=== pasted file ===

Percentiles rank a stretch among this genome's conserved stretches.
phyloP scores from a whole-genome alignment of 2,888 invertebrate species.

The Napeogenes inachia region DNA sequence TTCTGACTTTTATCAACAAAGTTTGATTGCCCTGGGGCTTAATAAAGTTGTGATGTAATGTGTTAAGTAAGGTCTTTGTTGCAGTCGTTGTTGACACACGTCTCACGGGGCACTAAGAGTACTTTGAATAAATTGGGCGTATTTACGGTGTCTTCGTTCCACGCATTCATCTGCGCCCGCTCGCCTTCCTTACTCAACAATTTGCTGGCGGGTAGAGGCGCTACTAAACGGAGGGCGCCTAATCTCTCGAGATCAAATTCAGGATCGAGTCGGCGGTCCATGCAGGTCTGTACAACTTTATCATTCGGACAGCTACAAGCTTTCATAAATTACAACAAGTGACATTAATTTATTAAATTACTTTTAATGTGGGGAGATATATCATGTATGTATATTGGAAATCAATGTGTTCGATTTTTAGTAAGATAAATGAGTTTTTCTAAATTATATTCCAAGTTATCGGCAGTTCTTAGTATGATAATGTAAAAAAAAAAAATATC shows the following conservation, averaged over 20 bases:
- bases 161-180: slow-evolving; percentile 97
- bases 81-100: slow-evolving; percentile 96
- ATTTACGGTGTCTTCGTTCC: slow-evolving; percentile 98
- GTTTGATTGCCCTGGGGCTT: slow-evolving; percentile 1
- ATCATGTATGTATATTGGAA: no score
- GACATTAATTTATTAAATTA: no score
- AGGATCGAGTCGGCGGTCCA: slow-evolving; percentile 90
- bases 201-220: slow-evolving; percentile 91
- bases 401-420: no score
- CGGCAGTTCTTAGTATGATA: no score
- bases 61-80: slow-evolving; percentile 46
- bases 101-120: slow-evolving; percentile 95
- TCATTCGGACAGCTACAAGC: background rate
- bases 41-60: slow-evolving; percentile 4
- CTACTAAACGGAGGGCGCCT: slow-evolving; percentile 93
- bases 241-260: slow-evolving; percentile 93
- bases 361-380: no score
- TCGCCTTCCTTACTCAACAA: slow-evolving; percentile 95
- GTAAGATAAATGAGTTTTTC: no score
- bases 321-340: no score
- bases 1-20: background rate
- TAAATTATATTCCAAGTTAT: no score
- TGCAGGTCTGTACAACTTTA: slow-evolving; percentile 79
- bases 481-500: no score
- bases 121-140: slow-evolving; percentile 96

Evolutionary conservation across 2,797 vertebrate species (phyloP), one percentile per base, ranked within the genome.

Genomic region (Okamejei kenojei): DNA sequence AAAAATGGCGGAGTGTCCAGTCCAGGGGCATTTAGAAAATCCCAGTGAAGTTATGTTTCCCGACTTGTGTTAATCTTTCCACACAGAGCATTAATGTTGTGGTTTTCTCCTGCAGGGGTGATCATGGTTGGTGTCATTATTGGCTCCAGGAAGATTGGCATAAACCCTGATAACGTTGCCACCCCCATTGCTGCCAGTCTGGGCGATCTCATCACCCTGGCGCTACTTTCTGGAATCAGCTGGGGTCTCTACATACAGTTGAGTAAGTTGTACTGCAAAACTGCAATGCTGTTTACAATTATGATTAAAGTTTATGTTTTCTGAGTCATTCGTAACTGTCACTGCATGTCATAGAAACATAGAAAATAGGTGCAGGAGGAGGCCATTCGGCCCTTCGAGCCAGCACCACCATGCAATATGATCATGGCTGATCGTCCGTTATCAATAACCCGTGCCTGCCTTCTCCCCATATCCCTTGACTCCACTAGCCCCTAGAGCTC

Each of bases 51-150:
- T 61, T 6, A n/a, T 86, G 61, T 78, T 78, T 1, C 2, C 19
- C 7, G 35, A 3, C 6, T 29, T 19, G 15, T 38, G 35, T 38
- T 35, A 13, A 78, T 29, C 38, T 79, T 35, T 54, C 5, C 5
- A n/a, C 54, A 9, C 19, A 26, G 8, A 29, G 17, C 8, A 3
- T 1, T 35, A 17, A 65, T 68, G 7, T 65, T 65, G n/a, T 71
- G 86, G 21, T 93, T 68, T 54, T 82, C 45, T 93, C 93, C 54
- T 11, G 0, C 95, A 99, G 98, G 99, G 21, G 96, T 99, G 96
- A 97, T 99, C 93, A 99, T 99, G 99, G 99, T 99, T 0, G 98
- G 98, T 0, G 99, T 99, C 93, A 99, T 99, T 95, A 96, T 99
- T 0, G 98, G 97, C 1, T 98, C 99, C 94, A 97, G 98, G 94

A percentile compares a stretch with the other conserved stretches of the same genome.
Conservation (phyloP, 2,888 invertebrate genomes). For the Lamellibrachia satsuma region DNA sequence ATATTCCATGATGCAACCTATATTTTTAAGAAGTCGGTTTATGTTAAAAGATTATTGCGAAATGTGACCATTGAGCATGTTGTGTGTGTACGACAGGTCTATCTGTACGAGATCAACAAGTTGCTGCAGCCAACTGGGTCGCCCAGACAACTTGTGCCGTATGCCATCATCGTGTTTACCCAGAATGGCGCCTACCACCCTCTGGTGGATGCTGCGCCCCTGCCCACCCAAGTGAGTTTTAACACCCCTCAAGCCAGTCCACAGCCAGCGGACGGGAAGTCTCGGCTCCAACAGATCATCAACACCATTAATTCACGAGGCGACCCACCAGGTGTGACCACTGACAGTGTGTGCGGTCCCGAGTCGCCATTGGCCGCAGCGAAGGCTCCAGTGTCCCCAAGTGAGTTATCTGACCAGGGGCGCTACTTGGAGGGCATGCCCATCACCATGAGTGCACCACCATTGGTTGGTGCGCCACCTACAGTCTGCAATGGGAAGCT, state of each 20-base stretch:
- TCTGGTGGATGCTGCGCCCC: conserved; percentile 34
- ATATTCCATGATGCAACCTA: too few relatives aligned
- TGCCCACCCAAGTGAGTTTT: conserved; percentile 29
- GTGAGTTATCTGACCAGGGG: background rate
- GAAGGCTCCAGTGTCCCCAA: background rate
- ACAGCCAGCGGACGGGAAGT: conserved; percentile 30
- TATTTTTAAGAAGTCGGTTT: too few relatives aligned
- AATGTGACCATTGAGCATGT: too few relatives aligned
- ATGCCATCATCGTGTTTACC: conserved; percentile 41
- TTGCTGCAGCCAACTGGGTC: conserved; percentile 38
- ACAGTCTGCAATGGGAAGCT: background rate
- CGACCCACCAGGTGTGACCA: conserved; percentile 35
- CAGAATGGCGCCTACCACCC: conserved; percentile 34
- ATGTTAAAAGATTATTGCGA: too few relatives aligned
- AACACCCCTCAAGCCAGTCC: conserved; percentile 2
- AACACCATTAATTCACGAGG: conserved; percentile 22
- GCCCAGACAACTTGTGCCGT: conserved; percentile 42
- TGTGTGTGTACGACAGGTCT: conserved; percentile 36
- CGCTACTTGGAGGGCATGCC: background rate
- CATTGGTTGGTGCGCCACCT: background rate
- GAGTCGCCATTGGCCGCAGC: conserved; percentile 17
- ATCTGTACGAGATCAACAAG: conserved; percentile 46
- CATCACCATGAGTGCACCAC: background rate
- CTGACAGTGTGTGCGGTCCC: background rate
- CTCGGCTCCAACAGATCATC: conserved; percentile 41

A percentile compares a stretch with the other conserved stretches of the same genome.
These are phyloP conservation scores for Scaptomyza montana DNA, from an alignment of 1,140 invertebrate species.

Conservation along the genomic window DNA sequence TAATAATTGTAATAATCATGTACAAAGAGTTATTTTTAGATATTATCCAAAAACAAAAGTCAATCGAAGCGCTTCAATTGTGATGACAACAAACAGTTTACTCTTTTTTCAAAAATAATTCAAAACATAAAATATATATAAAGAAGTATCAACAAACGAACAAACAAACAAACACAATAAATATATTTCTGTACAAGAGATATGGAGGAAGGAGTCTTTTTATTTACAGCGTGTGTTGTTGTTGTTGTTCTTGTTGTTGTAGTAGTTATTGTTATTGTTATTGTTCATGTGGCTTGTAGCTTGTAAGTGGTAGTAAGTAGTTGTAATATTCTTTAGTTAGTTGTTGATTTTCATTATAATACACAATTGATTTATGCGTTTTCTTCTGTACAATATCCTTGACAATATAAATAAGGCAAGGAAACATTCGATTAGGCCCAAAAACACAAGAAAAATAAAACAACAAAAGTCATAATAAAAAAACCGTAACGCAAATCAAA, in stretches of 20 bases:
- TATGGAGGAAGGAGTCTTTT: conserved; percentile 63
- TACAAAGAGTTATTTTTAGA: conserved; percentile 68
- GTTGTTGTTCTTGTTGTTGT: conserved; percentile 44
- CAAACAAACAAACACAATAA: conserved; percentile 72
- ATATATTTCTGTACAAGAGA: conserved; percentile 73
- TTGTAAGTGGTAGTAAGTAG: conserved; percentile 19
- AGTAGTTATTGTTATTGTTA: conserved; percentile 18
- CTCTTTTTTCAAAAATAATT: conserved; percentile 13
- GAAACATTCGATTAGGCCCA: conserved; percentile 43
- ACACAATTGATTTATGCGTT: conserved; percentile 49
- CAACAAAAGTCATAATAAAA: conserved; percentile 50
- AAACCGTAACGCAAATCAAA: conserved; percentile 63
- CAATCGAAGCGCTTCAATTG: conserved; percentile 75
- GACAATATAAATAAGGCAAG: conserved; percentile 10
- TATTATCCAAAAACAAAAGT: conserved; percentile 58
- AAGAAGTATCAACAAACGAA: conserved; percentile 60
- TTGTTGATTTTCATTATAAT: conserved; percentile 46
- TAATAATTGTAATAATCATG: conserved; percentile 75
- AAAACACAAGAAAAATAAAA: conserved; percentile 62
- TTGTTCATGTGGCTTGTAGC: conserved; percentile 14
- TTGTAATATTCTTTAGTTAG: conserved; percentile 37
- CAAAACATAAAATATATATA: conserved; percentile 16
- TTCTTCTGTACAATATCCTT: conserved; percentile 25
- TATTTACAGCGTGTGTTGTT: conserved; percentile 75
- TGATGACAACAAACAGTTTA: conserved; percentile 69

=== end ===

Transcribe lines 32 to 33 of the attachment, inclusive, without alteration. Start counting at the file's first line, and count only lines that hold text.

- T 61, T 6, A n/a, T 86, G 61, T 78, T 78, T 1, C 2, C 19
- C 7, G 35, A 3, C 6, T 29, T 19, G 15, T 38, G 35, T 38